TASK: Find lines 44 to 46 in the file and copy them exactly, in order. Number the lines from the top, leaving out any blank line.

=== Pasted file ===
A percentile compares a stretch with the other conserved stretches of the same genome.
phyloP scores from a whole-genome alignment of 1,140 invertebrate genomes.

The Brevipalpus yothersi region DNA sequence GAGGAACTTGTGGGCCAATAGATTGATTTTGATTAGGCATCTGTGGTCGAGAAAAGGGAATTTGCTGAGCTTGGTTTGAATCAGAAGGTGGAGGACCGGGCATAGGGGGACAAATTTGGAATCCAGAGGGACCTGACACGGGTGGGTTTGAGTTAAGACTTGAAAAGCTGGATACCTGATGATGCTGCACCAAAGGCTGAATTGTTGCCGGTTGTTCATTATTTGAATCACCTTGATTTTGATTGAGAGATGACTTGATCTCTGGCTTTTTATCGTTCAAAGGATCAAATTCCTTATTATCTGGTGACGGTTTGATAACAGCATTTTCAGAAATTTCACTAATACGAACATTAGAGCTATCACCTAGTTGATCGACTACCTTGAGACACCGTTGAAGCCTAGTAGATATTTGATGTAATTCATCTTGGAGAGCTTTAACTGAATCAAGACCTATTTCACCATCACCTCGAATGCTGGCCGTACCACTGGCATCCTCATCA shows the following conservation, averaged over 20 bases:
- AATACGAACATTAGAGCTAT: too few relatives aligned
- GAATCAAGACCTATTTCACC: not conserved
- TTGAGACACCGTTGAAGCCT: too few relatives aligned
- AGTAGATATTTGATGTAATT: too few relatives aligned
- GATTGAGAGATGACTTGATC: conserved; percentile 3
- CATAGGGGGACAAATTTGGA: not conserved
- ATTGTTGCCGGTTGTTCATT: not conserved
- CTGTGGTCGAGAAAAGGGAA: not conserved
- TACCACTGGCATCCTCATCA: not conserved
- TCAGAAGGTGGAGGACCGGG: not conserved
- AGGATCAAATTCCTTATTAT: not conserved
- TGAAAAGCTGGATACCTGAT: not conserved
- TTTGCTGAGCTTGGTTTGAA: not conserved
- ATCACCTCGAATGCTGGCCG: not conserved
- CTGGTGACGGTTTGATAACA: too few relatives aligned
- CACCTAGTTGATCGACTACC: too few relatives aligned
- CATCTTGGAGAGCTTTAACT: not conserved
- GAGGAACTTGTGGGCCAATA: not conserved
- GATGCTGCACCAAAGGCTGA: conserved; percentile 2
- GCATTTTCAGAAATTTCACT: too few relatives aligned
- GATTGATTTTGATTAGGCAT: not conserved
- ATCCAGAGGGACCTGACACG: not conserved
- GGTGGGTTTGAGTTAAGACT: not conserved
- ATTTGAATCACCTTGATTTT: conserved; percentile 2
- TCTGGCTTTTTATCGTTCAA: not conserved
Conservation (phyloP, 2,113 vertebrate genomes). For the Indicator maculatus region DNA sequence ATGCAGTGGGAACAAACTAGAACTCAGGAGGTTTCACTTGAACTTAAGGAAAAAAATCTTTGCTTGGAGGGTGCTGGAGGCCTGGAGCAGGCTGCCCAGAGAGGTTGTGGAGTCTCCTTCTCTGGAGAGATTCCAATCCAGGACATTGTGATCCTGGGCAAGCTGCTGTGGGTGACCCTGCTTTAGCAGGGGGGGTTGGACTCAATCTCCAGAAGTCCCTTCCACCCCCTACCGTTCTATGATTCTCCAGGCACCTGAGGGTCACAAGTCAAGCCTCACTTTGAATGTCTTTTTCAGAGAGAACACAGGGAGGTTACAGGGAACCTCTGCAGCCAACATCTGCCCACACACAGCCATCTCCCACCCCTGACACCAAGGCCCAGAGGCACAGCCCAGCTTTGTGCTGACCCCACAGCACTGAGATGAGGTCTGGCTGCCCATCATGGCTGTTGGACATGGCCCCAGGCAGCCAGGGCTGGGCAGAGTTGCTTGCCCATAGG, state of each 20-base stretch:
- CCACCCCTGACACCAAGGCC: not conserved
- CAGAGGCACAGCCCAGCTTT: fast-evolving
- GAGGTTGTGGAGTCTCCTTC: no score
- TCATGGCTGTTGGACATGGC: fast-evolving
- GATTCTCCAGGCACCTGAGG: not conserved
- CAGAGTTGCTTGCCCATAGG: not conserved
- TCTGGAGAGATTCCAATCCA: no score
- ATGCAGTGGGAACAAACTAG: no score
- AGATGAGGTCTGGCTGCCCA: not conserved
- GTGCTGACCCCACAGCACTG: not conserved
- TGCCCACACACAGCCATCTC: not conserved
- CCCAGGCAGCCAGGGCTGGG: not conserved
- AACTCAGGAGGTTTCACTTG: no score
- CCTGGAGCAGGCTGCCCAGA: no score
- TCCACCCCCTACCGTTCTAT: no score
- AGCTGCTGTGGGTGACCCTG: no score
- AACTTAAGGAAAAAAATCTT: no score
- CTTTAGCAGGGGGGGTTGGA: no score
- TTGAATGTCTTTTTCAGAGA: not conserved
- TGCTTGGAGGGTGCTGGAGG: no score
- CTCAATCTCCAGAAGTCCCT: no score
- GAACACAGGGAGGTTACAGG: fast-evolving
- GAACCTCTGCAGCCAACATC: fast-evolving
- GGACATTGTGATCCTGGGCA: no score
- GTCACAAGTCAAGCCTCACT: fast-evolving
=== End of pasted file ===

- TCCACCCCCTACCGTTCTAT: no score
- AGCTGCTGTGGGTGACCCTG: no score
- AACTTAAGGAAAAAAATCTT: no score